Genre: Surreal Futurist Vision of Mind Meets Machine
review in one breath
In this highly acclaimed sequel, not only has the technological bizzarities of the world gone rampant, but the producers have taken a qualitative evolutionary step in their anime rendering. This is an amazing piece of eye candy wrapped in an intellectually satisfying Sci-Fi tale. The futuristic vision presented here is quite impressive and often jaw-dropping.
This is the sequel to the 1995 Ghost in the Shell, also produced by Ishii Mamoru and based on the incredible work of manga artist Masamune Shirou. In the nine year interim between this film and its prequel, there was a four year TV series entitled "Ghost in the Shell: Stand Alone Complex" (2002-2005) and two video games based on the original and "Stand Alone Complex".
Although this film and its (9 year prior) prequel contain the same characters and constitute a single, prolonged narrative, there are massive evolutionary steps between these two films in terms of animation rendering and philosophical stance.
Whereas the original Ghost in the Shell appears to have been rendered solely in traditional cell animation, this 2004 sequel integrates some fascinatingly beautiful CG rendering. This is pure eye candy and clearly brings mature animation into a whole new evolutionary tier (which will ultimately meet its culmination in Appleseed (2004), also based on a Masamune's manga).
In my review of the prequel, I highlighted the philosophical quest which undergirded the entire narrative. Here too, a philosophical quandary, namely existentialist, is clearly in the forefront of our characters' concerns. But just as in the animation techniques, there is a clear evolutionary step in the manner in which these questions are presented. The initial questions in the prequel regarding the nature of individuality are here replaced with a more resolute existential stance in the face of ultimate uncertainty (due to an inability to answer the prequel's primary question). Consider, for example, how the character Batou describes Togusa's inability to discern Reality from a cyber-hack induced Dream State: Whereas humans are (actually) unable to distinguish between our waking Reality and a Dream Reality, we must move ahead, hoping that our contemplation of what happens somehow gives us a clue.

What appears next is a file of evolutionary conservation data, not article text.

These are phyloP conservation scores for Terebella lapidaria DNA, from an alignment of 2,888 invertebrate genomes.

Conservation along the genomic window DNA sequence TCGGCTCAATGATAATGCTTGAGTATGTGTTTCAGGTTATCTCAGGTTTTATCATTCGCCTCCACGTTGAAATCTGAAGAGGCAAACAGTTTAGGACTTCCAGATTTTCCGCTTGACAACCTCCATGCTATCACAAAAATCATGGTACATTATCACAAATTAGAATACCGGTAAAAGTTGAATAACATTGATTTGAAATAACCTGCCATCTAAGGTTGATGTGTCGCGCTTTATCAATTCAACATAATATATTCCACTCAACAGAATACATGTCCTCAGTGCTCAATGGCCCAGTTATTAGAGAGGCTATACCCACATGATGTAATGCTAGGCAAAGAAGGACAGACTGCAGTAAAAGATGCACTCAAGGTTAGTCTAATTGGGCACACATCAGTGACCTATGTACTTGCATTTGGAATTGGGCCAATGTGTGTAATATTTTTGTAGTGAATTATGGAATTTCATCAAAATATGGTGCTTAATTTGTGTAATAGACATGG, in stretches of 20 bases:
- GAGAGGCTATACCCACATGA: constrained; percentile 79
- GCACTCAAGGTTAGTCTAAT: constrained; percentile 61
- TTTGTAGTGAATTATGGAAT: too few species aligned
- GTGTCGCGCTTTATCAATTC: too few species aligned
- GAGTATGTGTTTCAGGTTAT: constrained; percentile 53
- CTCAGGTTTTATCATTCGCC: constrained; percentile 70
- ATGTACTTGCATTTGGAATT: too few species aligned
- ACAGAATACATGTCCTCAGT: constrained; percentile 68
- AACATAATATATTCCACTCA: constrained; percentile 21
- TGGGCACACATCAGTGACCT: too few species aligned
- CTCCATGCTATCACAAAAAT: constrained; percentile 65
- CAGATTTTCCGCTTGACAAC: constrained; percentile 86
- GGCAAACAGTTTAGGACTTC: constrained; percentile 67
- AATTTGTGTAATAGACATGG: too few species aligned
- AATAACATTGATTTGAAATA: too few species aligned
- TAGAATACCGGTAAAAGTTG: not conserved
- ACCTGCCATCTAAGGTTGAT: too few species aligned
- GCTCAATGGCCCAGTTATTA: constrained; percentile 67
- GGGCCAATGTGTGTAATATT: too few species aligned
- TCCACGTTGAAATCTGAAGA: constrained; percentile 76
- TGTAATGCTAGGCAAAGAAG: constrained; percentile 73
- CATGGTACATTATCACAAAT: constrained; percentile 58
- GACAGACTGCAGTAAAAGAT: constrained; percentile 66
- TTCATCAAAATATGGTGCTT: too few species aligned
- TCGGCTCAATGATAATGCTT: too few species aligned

That pure commitment to choice and action in the face of ultimate uncertainty is pure Existentialism at its best. Thus the prequel's fixation on Descartes ("I think therefore I am (or am I?)") has wholly transformed into a Kierkegaardian stance.
And finally, as in the review of the prequel, I must give sincere laud and honor to this film's pure visual value. This is simply fun to watch, with its dark and culturally fascinating landscapes, from its distant and decaying urban epicenters to the bustling and overcrowded thoroughfares of an over-urbanized metropolis.
This film gets high reviews all around, from nearly every review you will read of it. And this review is no different. This is definitely one to add to your collection (keeping in mind the narrative requires an understanding of the prequel) of "gotta see" Japanese animation. AND the eerily beautiful soundtrack really makes this a holistic experience.
Version reviewed: Region 1 subtitled DVD available at all mainstream venues.
|Excellent example of traditional cell animation intergrated with eye-boggling CG.||More gun violence, neck-snapping, torso exploding and general graphic mayhem.||A gazillion nude dolls ready to stomp you into the ground!!||Undeniably beautiful and mind-boggling. This is top notch Japanese animation.|